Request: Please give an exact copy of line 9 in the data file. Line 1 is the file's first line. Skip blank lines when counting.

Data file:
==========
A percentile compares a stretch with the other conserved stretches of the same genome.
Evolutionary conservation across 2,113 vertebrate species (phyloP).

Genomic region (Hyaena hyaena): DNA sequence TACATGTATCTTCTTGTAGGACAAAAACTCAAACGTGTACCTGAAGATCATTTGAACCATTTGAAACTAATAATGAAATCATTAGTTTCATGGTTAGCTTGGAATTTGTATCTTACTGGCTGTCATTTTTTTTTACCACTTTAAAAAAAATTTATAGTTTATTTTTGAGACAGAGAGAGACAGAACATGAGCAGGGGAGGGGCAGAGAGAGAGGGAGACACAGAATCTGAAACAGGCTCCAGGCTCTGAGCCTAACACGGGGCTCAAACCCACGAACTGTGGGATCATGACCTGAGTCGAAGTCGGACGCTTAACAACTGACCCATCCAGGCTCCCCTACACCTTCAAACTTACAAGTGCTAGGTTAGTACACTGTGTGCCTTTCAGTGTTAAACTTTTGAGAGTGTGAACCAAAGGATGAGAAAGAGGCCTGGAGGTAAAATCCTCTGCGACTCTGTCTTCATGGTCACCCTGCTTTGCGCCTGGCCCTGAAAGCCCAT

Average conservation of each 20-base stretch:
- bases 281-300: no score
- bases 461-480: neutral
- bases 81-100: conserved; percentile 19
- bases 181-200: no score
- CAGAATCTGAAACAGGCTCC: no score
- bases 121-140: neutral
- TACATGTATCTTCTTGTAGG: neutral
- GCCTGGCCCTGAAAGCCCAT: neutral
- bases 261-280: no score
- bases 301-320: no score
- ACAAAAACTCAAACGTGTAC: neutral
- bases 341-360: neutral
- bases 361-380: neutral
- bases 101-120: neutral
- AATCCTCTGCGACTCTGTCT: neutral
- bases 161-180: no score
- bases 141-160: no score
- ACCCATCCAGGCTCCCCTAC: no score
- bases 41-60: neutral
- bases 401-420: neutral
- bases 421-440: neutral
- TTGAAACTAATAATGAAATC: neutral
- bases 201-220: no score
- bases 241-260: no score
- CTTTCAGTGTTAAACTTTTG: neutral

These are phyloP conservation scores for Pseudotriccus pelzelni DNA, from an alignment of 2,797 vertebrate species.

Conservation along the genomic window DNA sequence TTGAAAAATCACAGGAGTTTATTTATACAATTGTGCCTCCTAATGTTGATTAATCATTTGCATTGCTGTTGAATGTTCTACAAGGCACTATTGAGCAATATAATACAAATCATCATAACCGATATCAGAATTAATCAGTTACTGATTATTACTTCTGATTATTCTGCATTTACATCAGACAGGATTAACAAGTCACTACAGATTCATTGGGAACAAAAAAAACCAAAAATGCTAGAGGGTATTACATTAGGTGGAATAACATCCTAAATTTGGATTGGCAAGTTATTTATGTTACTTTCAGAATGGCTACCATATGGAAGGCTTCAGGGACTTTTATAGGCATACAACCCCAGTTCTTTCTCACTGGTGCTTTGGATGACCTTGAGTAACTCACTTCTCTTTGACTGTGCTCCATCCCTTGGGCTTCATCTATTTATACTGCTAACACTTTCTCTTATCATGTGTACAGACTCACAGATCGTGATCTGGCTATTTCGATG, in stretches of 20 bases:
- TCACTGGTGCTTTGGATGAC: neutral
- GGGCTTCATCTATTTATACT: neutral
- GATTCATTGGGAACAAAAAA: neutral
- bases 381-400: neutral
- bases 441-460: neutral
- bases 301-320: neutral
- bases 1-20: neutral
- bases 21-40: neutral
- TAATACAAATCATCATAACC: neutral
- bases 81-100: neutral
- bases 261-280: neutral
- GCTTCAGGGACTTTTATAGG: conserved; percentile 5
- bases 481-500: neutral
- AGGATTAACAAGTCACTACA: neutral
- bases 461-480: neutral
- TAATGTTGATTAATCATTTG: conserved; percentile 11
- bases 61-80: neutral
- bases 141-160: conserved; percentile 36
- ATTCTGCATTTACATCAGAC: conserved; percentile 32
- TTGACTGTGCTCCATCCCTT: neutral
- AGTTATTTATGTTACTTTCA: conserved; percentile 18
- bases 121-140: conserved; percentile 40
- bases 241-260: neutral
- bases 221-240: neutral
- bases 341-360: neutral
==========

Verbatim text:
- CAGAATCTGAAACAGGCTCC: no score